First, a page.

The term “virtualization” traces its roots to 1960’s mainframes, during which it was a method of logically dividing the mainframes’ resources for different applications. Since this time, the meaning of the term has significantly evolved.
Hardware virtualization or platform virtualization refers to the creation of a virtual machine that acts like a real computer with an operating system. Software executed on these virtual machines is separated from the underlying hardware resources. Hardware virtualization can be viewed as part of an overall trend in enterprise IT that includes autonomic computing, a scenario in which the IT environment will be able to manage itself based on perceived activity, and utility computing, in which computer processing power is seen as a utility that clients can pay for only as needed. The usual goal of virtualization is to centralize administrative tasks while improving scalability and overall hardware-resource utilization.
One form of desktop virtualization, virtual desktop infrastructure (VDI), can be thought as a more advanced form of hardware virtualization. Rather than interacting with a host computer directly via a keyboard, mouse, and monitor, the user interacts with the host computer using another desktop computer or a mobile device by means of a network connection, such as a LAN, Wireless LAN or even the Internet. In addition, the host computer in this scenario becomes a server computer capable of hosting multiple virtual machines at the same time for multiple users.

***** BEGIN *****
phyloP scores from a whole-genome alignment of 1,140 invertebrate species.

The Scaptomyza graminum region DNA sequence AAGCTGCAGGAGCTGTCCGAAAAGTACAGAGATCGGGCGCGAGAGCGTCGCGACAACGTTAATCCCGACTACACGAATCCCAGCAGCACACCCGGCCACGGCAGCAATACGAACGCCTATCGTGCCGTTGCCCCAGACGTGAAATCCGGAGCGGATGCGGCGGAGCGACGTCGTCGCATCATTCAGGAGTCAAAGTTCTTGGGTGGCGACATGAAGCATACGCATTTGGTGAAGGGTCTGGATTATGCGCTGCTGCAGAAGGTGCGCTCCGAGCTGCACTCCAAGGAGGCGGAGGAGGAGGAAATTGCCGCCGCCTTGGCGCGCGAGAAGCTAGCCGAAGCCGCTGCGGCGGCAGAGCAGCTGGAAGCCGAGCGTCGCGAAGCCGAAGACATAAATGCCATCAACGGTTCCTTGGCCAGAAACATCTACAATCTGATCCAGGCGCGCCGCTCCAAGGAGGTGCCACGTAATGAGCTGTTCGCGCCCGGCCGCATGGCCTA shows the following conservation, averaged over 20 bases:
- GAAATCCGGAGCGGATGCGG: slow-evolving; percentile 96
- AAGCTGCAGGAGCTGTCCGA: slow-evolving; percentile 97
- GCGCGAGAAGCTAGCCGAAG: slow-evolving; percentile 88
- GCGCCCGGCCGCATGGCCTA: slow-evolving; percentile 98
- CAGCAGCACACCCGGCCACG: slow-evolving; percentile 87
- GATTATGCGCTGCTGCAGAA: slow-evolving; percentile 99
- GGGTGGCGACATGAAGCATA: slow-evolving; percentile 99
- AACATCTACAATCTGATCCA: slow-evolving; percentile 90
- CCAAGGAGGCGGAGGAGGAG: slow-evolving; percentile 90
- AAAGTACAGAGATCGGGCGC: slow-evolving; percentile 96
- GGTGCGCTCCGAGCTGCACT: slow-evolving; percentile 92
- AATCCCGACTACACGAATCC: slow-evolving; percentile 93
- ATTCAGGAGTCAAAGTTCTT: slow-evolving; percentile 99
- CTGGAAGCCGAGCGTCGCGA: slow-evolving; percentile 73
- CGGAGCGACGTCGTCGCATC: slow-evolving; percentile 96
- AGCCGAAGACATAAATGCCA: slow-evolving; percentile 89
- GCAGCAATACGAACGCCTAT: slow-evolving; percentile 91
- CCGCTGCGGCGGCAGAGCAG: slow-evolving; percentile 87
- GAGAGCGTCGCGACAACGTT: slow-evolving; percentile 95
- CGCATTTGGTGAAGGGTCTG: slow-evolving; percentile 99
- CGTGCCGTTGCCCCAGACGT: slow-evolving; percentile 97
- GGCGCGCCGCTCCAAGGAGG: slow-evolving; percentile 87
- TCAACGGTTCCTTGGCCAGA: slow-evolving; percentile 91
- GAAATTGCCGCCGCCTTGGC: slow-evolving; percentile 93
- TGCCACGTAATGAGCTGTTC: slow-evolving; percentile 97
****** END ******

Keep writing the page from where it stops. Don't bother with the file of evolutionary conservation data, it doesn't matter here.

Another form, session virtualization, allows multiple users to connect and log into a shared but powerful computer over the network and use it simultaneously. Each is given a desktop and a personal folder in which they store their files.
Application virtualization is software technology that encapsulates application software from the underlying operating system on which it is executed. A fully virtualized application is not installed in the traditional sense, although it is still executed as if it were. The application behaves at runtime like it is directly interfacing with the original operating system and all the resources managed by it, but can be isolated or sandboxed to varying degrees.